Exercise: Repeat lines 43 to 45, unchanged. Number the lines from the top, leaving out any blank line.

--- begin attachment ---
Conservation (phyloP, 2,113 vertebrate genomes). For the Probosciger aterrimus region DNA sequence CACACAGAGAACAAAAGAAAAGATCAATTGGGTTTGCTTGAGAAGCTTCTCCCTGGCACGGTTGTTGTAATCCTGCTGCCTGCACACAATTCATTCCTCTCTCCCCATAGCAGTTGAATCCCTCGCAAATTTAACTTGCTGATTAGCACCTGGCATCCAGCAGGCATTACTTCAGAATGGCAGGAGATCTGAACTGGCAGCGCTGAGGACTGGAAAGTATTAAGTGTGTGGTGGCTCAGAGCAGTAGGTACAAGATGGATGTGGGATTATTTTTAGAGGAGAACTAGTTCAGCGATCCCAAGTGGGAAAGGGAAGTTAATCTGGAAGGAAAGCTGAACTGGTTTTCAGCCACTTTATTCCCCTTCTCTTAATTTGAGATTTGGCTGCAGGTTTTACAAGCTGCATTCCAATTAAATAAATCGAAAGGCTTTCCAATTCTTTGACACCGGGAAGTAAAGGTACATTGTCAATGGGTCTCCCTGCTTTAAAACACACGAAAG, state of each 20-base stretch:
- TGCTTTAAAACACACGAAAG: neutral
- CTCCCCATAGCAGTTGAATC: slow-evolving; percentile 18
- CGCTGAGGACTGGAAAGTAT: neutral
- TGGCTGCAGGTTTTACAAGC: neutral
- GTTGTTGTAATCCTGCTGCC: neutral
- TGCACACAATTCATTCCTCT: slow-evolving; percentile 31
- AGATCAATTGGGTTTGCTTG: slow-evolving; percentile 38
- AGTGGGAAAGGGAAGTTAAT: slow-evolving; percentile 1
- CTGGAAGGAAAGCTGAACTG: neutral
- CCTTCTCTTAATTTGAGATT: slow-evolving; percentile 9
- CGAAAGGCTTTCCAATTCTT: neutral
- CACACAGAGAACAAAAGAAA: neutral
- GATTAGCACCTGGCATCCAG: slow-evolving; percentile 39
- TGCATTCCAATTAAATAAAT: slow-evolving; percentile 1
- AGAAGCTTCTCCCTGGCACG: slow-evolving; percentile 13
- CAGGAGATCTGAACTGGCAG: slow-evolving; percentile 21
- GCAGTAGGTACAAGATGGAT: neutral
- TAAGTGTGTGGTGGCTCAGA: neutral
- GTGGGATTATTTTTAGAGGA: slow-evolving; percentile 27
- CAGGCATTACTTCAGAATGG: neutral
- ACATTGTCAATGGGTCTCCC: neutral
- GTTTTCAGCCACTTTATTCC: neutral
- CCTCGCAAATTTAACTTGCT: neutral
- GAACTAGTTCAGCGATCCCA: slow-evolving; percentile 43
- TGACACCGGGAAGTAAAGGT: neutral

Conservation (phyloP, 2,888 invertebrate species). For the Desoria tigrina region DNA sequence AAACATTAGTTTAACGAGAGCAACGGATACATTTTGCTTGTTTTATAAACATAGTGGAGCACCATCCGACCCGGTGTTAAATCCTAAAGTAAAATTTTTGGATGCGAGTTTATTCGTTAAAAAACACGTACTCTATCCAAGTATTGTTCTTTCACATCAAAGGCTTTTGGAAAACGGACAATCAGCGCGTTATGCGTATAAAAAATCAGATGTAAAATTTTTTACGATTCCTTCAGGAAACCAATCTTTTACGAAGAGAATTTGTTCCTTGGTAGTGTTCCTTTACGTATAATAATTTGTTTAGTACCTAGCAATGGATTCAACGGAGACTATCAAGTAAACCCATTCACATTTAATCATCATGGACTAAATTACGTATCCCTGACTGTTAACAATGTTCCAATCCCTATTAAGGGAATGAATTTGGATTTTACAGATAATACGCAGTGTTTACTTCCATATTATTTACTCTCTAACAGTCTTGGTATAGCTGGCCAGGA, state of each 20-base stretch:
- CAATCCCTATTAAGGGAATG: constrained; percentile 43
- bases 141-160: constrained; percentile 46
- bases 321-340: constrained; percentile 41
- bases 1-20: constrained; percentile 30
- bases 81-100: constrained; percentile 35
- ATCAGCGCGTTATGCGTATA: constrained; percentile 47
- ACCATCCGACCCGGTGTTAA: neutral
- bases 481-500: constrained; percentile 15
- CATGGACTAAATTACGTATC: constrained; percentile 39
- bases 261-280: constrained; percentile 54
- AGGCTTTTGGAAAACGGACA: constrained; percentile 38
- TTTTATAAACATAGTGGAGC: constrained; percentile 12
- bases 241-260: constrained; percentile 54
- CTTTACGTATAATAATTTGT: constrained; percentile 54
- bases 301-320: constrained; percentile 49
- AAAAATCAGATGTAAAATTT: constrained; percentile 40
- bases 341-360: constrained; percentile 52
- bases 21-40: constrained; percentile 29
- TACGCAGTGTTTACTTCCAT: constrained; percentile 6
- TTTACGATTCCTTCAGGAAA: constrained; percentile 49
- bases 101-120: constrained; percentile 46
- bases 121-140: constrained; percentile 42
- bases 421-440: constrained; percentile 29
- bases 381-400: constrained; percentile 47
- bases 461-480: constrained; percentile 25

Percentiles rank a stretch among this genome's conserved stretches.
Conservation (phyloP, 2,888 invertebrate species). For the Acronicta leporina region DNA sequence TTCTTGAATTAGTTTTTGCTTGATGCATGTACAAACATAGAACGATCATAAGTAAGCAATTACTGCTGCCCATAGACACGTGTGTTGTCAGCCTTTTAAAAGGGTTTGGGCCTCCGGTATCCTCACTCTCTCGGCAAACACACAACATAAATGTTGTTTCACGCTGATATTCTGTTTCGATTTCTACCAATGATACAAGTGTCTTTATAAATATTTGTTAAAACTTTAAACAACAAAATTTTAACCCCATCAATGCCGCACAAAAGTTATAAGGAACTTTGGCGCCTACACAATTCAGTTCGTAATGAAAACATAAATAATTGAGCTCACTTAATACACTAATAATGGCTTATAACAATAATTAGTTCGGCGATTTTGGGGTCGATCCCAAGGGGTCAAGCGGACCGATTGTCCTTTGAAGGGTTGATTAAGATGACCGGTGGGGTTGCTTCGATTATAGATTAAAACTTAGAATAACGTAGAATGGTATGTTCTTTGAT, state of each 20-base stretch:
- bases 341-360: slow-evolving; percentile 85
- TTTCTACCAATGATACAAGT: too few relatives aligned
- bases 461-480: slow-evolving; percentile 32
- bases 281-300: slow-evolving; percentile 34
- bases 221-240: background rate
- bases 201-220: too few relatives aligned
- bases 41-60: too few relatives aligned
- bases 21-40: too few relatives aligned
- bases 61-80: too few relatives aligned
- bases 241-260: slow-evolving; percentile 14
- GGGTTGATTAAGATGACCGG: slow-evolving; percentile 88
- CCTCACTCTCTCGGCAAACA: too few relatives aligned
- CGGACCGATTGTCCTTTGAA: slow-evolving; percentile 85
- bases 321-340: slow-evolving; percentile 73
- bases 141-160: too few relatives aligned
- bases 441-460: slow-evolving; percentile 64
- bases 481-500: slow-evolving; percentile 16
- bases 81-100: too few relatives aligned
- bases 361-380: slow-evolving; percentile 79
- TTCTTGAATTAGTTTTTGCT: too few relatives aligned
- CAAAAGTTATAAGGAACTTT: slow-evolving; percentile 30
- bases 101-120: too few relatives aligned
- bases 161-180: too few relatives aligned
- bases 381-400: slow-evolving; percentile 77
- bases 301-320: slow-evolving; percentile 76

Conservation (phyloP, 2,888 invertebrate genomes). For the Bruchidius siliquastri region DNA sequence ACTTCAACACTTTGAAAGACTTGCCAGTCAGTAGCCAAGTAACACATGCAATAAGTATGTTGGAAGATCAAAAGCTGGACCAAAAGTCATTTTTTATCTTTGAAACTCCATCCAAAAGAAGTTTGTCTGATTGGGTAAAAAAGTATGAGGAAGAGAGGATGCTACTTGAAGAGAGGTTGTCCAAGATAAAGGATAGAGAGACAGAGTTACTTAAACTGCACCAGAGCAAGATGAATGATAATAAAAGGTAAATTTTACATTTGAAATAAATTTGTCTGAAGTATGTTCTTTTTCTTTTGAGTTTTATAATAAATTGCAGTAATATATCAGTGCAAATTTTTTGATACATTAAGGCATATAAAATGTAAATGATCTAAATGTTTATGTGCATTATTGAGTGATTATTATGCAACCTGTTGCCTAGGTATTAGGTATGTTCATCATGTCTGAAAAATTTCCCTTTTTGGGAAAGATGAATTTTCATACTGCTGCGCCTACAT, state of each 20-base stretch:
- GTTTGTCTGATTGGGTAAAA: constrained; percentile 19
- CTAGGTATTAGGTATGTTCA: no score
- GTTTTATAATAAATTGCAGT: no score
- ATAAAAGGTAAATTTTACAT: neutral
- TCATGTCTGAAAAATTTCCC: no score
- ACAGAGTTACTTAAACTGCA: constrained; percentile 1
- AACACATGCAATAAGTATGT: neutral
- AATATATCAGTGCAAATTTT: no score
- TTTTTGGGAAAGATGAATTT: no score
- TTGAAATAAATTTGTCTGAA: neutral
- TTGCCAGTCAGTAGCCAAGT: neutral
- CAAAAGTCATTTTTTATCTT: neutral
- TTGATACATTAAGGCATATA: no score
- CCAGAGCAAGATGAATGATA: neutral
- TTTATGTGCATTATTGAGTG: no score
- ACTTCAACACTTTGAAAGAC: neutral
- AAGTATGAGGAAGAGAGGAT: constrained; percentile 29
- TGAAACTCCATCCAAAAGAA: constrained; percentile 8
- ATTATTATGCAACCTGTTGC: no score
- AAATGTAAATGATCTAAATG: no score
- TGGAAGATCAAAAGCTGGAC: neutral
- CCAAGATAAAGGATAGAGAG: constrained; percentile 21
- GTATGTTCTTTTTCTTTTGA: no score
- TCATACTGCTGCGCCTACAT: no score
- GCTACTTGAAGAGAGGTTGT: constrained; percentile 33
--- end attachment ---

- AAAAATCAGATGTAAAATTT: constrained; percentile 40
- bases 341-360: constrained; percentile 52
- bases 21-40: constrained; percentile 29